At their meeting Tuesday, December 11, 2007,

Charlottesville Planning Commission

voted 4-3 that a second vehicular crossing of the Downtown Mall was consistent with City’s recently updated comprehensive plan.  Commissioners expressed interest in holding a work session at a future meeting to prepare a recommendation as to whether a permanent crossing should remain at 4th Street East, where it has been piloted over the past year, or moved to 5th Street East.


However, heading into the evening’s discussion, it was not clear who would be chairing the meeting or who would be voting on the matter, if anyone.



Podcast produced by Charlottesville Tomorrow * Player by Odeo


Listen using player above or download the podcast

:

Download 20071211-CityPC.mp3

During 2007, the City Planning Commission has begun holding short meetings in advance of their regular meeting in Council chambers.  During the half hour “gathering” Tuesday, held in a small conference room down the hall from chambers and not broadcast on local TV, Chairman Bill Lucy asked his colleagues whether they even wanted to vote on the mall crossing matter.  A majority of the commission expressed support for holding the public hearing, but deferring any action.  Lucy also announced that he would not act as chair during the discussion of the mall crossing.

Discussion in the pre-meeting focused on the appropriate role of the Commission and the meaning of impartiality and recusal.  Commissioner Cheri Lewis told her colleagues she thought several of them should recuse themselves from the vote since, in her opinion, they were not acting in the spirit of the

Commission’s operating guidelines

which called for impartiality.  There was some discussion about whether Lucy was recusing himself from the matter or just stepping down temporarily as chair.  Rich Harris, Deputy City Attorney, advised Lucy that if he planned to vote on the matter in the future and participate in the discussion, then he was not recusing himself.  Commissioners could recuse themselves if they had a conflict of interest on a matter on the agenda.  Typically a recused member leaves the room to avoid being a participant.



A partial transcript of the pre-meeting discussion can be found at the bottom of this post and the complete audio is included above as a podcast.



Later in the evening, when the commission reconvened after a recess to begin their public hearings, Lucy announced that the rest of the meeting would be presided over by Farruggio, the Commission’s Vice Chair.  No explanation was offered to the public at this point in the meeting as to why Farruggio was made the presiding officer over all the evening’s public hearings.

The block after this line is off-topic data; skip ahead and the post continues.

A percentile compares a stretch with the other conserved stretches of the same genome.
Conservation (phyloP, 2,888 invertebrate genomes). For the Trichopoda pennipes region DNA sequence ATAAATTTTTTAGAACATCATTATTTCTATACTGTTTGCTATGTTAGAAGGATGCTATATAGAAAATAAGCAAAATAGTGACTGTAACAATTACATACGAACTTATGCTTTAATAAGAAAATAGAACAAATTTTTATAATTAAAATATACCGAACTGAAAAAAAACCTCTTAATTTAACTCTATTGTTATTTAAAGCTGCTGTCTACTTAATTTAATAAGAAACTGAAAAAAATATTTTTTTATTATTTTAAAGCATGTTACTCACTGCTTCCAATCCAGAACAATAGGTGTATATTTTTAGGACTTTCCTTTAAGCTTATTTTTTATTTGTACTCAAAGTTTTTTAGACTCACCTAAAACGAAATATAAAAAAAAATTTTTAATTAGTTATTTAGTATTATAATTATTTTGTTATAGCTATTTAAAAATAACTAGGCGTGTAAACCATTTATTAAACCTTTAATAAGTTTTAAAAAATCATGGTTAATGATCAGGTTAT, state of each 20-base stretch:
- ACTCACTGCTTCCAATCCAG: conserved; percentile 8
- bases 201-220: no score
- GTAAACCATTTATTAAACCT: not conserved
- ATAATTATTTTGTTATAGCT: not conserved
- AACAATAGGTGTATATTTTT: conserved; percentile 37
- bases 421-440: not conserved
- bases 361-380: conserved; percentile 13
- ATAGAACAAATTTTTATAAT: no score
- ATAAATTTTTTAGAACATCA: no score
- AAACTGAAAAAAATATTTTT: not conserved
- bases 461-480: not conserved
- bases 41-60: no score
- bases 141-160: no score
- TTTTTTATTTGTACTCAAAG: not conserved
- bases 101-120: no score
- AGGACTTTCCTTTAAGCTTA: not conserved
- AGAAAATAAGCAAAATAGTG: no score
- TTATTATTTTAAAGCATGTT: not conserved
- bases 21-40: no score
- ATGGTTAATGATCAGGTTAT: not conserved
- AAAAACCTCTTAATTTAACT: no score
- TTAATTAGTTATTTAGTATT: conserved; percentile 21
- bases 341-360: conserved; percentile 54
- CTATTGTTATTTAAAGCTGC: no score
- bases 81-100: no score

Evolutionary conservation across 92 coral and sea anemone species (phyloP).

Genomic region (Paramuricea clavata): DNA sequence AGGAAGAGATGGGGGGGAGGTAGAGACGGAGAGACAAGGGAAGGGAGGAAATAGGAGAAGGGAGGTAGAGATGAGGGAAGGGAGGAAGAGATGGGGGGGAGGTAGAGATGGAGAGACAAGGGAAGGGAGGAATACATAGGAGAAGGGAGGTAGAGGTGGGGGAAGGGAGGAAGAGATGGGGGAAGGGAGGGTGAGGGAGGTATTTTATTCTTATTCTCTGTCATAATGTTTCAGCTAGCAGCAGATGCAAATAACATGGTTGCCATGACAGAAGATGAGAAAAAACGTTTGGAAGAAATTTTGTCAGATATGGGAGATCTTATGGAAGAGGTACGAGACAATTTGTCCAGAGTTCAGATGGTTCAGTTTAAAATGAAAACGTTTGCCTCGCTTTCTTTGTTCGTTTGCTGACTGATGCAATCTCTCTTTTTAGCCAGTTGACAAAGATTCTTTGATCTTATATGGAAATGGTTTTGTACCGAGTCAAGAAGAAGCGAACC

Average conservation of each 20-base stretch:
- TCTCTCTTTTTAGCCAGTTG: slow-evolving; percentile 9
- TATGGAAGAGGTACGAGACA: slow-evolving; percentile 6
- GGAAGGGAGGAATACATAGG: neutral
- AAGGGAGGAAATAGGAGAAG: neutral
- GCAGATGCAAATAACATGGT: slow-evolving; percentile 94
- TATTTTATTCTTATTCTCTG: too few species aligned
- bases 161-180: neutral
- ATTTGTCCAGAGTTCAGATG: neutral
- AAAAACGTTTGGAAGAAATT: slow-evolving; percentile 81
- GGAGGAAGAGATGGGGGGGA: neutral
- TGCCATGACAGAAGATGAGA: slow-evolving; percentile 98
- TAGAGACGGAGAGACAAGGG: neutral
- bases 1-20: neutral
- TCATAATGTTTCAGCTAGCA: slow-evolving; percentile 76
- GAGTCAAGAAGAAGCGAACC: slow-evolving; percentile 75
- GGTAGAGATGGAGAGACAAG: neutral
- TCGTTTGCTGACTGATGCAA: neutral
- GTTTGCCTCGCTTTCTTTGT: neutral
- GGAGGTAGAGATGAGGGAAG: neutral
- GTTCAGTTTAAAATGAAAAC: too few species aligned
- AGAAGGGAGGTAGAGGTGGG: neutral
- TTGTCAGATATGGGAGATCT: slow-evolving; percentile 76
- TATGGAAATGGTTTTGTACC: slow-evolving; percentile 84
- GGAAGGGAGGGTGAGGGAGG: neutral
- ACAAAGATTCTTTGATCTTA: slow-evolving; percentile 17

When the mall crossing matter was before the Commission, Lewis raised a point of privilege and asked whether three members should be participating in the mall crossing discussion.  Lewis cited the following clause in the Commission’s operating guidelines:

“Members shall discharge their duties and responsibilities in an impartial manner, without favor or prejudice toward any person or group. When making a decision or recommendation Members shall give due consideration to the recommendations of the professional planning staff, but shall ultimately be guided by good zoning and planning practices and the public health, safety and welfare.”

Approved May 8, 2007



After some discussion by the commission, Farruggio told the public he would not be recusing himself from the matter and then he asked Pearson and Lucy about their intentions.  “I feel I can be impartial and I would like to continue to participate in this meeting,” said Pearson.  Lucy said he could also be impartial but that participation in the public hearing raised other questions for any commissioner.  “The question is whether you are going to bring your mind to the subject and think about it,” said Lucy.

Lewis again voiced her concerns about the exchange of e-mails in advance of the meeting and she suggested that such action should be avoided in the future on matters coming before the Commission.  At this point, the Commission started their public hearing on the mall crossing matter which resulted in the 4-3 vote (Farruggio, Lucy, and Mitchell against) that the crossing was consistent with the comprehensive plan.

Brian Wheeler



Charlottesville Planning Commission Gathering

, December 11, 2007, 4:00 – 4:30 PM


Participants